David Archibald Harvey
|Delegate to the U.S. House of Representatives from Territory of Oklahoma's At-large district|
November 4, 1890 – March 3, 1893
|Succeeded by||Dennis T. Flynn|
|Born||March 20, 1845|
Stewiacke, Nova Scotia, Canada
|Died||May 24, 1916 (aged 71)|
Hope, Eddy County, New Mexico, U.S.
|Alma mater||Miami University in Oxford, Ohio|
|Allegiance||United States of America|
|Branch/service||United States Army|
|Unit||Company B of the Fourth Ohio Volunteer Cavalry Regiment|
|Battles/wars||American Civil War|
David Archibald Harvey (March 20, 1845 – May 24, 1916) was a member of the United States House of Representatives from Oklahoma Territory and the first person to represent Oklahoma at the federal level.
Harvey was born in Stewiacke, Nova Scotia, Canada, on March 20, 1845. He moved with his parents to Clermont County, Ohio, in 1852, and attended public schools in Point Isabel, a part of Washington Township.
When the American Civil War broke out in 1861, Harvey joined the Union army and enlisted in Company B of the 4th Ohio Cavalry Regiment in September 1861. Harvey served throughout the Civil War.
Following the end of the war, Harvey attended Miami University in Oxford, Ohio, where he studied law. He was admitted to the Ohio bar in 1868 and commenced practice in Topeka, Kansas, in 1869. He served as Topeka's City Attorney from 1871 to 1881, and Judge of Probate from 1881 to 1889.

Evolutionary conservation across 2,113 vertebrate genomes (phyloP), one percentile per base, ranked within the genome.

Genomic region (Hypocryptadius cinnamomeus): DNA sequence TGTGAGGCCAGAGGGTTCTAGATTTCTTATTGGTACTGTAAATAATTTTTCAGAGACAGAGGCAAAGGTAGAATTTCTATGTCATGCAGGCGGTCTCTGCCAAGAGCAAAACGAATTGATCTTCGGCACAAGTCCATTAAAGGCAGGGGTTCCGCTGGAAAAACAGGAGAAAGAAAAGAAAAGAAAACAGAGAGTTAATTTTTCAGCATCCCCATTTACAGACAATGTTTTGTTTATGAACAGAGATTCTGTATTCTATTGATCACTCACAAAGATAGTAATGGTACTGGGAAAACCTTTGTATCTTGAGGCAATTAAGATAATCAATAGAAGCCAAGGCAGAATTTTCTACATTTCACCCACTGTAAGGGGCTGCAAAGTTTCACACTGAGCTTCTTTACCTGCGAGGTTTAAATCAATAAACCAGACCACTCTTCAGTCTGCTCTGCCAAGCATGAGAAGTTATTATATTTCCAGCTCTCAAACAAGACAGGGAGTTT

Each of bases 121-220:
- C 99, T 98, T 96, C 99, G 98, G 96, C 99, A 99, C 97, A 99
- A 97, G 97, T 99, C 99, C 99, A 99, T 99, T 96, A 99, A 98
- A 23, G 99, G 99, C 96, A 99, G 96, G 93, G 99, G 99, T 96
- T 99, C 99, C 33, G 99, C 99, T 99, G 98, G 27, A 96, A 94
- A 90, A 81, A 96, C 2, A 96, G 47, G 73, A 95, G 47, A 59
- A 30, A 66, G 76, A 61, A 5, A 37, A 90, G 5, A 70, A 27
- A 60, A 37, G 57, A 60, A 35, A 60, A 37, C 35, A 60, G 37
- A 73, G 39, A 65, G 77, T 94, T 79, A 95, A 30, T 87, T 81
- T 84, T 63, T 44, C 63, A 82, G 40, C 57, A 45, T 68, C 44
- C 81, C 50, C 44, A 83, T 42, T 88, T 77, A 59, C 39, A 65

With the opening of Oklahoma Territory in 1889, Harvey moved to Wyandotte. He was elected as a Republican to represent Oklahoma Territory in the United States House of Representatives. He served in the Fifty-first and Fifty-second Congresses from November 4, 1890, to March 3, 1893. Harvey introduced the "Harvey Bill" in 1892 that called for Oklahoma statehood. The House Committee on Territories blocked the bill. He was unsuccessful in his candidacy for reelection in 1892 to the Fifty-third Congress.
After leaving Congress, he resumed practicing law, and represented the Indian tribes of northeast Oklahoma and the Cayugas in New York. He resided in Miami, Oklahoma, and later lived on a farm that was part of the Wyandotte Nation in Oklahoma, near Seneca, Missouri on the Oklahoma-Missouri border, which had been given to him in consideration for representing their interests.
Harvey traveled to Hope, New Mexico in 1916 in an effort to restore his health. He died there on May 24, 1916 (age 71 years, 65 days). He is interred at Seneca Cemetery in Seneca, Missouri.
In 1881 Harvey married Mary Crapsey of Cincinnati, Ohio.